War of the Rebellion: Serial 114 Page 0675 THE MARYLAND ARRESTS.

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"He is a bad subject, and it is feared that he would not respectegiance if he were to take it. I cannot advise his release at present. " The said Robert W. Rasin remained in custody in Fort Lafayette February 15, 1862, when in conformity with the order of the War Department of the preceding day he was transferred to the charge of that Department.

T. Parkin Scott, of Baltimore, was arrested by order of the War Department on the 13th day of September, 1861, and placed in confinement at Fort McHenry. He was afterward successively transferred to Fort Monroe, Fort Lafayette and Fort Warren. The criminal complicity of Scott with the rebellion was well known and his arrest was a measure of military precaution to prevent the probable occurrence of disturbances through his efforts and influence. Among the papers communicated to the Department of State in this case is a letter of which the following is a copy:

BALTIMORE, May 2, 1861.

TO THE BOARD OF POLICE OF THE CITY OF BALTIMORE:

On the 22nd of April, 1861, I obtained through Governor Letcher an order from the adjutant-general of Virginia on the ordnance officer at Staunton for 5,000 flint-lock muskets as a loan for the use of the Maryland troops, and with said order I proceeded to Staunton and there obtained 2,000 stand* in part of said order and employed G. R. Mason to carry them in wagons to Winchester, and on the 26th of April I had them forwarded thence to Baltimore consigned to William T. Walters and they were here delivered to your board. The freight and charges upon these arms from Lexington, Va., through Staunton and Winchester amounted to $563. 04 and is unpaid and I am responsible for the amount. Of course under the circumstances I expect your board to pay these charges.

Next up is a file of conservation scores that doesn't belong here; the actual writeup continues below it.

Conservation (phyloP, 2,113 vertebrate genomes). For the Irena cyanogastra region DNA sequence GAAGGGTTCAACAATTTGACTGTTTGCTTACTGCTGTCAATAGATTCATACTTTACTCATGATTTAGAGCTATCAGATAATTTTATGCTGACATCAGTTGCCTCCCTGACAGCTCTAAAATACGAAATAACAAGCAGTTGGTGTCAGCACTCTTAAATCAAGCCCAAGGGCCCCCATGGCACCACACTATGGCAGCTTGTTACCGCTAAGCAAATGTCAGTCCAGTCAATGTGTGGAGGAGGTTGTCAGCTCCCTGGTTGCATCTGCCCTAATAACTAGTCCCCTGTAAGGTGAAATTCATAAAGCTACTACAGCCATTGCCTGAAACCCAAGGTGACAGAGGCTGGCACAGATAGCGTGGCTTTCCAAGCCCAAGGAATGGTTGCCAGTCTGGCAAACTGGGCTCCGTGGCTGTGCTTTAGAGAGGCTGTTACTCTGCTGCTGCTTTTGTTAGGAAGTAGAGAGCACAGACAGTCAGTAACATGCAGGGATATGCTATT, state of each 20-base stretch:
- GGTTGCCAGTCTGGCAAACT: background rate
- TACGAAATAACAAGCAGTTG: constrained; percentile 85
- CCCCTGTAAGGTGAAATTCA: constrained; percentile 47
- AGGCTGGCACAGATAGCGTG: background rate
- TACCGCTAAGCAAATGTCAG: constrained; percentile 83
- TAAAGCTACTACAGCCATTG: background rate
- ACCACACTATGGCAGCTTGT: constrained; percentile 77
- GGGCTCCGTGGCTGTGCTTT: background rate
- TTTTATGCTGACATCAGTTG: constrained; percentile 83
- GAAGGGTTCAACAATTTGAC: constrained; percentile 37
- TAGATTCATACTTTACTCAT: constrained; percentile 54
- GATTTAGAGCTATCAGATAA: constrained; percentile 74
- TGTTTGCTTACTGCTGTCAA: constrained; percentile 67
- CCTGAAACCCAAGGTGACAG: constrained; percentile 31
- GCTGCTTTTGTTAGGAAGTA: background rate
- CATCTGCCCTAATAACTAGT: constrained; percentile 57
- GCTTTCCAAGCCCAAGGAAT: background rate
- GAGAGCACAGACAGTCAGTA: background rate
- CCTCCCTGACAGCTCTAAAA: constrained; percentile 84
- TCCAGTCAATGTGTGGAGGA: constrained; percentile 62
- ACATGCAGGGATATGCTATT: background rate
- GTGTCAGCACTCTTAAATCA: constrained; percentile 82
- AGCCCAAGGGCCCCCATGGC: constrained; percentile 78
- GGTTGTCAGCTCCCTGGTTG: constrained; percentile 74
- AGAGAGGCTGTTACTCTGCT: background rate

Very respectfully, yours, &c.,

T. PARKIN SCOTT.

There are many other letters expressing treasonable sentiments, and addresses written apparently for publication or delivery to public assemblies, and drafts of resolutions apparently designed for the action of public meetings of similar character, and also drafts of acts and proceedings apparently designed for the action of the Legislature of like treasonable tendency. It is not deemed material, however, to give quotations here from any of these papers after setting forth the above letter of May 2. The said T. Parkin Scott remained in custody at Fort Warren February 15, 1862, when in conformity with the other of the War Department of the preceding day he was transferred to the charge of that Department.

WASHINGON, April 26, 1861.

[Brigadier General B. F. BUTLER:]

The undersigned, General-in-Chief of the Army, has received from the President of the United States the following instructions respecting the Legislature of Maryland now about to assemble at Annapolis, viz:

It is left to the commanding general to watch and await their action, which if it shall be to arm their people against the United States he is to adopt the most prompt and efficient means to counteract even if necessary to the bombardment of their cities, and in the extremest necessity suspension of the writ of habeas corpus.

In the absence of the undersigned the foregoing instructions are turned over to Brigadier General B. F. Butler, of the Massachusetts Volunteers,

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* For memorandum of cannon, arms and munitions seized when the Baltimore Police Commissioners were arrested see p. 626. Also see Banks' address to the people of Baltimore, p. 625.

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